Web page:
Within the past 14 years, I've been on chemo and hormone therapy. The part that gives me hope is new drugs and therapies are more abundant then 20 years ago, with more to come. Every day, breast cancer is my shadow, but is not my life.
Linda L.
Saddle River, NJ
Be your own advocate. If you have a question for your doctor and don't understand the answer, ask again. If it's difficult to speak up, ask a relative or friend to go with you. If you're not comfortable with your doctor or the treatment she recommends, get a second opinion.
Mary G.
Oregon, WI
Swimming helps my whole body relax and relieves my aching bones. Reaching and pulling strokes stretch out and massage my arm. Yoga keeps my breathing calmer, and I use techniques I learn in class to help me go to sleep at night.
Fabianna M.
Dover, NH
Celebrate small successes. It's about progress towards wellness, not an all-or-nothing scenario. After surgery, it was a while before I could drive. The day I got back in the driver's seat, I drove myself to the beach. I remember sitting on a bench for an hour, reveling in the joy of taking my life back.
Mary R.
Livonia, MI
When I was first diagnosed, I was in shock. Getting information helped. My husband and children helped by listening and allowing me to cry when I needed to. I also formed a support group at my hospital. Talking as a group and forming friendships is very helpful. We all know what each of us is going through.
Catriona M.
Canal Winchester, OH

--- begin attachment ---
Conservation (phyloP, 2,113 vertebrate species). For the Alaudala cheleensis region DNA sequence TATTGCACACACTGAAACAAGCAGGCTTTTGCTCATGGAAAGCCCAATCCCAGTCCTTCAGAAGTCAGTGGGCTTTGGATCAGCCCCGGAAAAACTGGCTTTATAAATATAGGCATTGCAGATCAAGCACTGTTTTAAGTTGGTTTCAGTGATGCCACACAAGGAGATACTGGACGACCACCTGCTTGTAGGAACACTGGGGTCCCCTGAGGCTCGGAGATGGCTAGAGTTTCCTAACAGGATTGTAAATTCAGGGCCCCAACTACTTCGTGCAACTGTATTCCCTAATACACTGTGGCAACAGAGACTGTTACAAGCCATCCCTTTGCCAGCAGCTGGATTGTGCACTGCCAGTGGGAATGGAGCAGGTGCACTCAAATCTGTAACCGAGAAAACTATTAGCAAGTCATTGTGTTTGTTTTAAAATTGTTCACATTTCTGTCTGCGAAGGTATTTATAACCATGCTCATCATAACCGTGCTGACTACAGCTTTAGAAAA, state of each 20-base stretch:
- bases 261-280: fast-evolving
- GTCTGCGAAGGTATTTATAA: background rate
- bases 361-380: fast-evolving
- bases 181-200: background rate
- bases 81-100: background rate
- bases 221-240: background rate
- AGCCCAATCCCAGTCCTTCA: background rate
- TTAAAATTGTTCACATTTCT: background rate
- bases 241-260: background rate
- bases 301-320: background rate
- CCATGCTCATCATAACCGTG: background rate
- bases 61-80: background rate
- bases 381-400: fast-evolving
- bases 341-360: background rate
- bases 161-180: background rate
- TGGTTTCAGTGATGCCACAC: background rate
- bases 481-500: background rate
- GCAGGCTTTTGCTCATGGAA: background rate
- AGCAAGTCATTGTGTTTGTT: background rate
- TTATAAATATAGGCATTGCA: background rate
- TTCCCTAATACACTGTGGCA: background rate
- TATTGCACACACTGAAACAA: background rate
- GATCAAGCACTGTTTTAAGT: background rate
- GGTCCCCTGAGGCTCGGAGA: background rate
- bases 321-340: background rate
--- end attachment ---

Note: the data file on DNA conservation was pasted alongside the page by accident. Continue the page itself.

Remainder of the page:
Ask family and friends for help and support. It's so easy to want to try to do it all, but people really do want to help you. You'll need every ounce of strength you have, so let people bring meals and clean your house if they want to. For many, it's how they show they love and care about you.
Suzanne K.
San Francisco, CA
Put your energy elsewhere, in a better place. I got involved with new challenges that inspired me. I joined a new company. I got involved with the Cashmere Foundation, which brings the spa experience to patients undergoing chemotherapy. I feel I'm able to pay back, or perhaps pay it forward, while helping others.
Mary G.
Oregon, WI
Bring a support person to your first appointment to take notes and listen. Learn all you can on reputable websites. Breathe. Gather your inner circle of supportive friends and lean on them. It's OK to be mad as hell. There will be good and bad days. On bad days, think of the good ones just around the corner.
Sheila M.
Swansea, IL
For a very long time, I didn't accept it. When I finally did, I stopped worrying about things that were beyond my control and I started enjoying life. Having MBC has given me a new purpose through my advocacy work with Metavivor's Serenity Project. I want women to stand on my shoulders of hope and love.
Mary R.
Livonia, MI
I always feel better when I'm rested. I sleep 10-12 hours many days. Smiling and having a good sense of humor makes difficult situations better. I don't worry about small things anymore. Meditation, music, and massages help. I also cope by coloring and sewing, when I have the energy.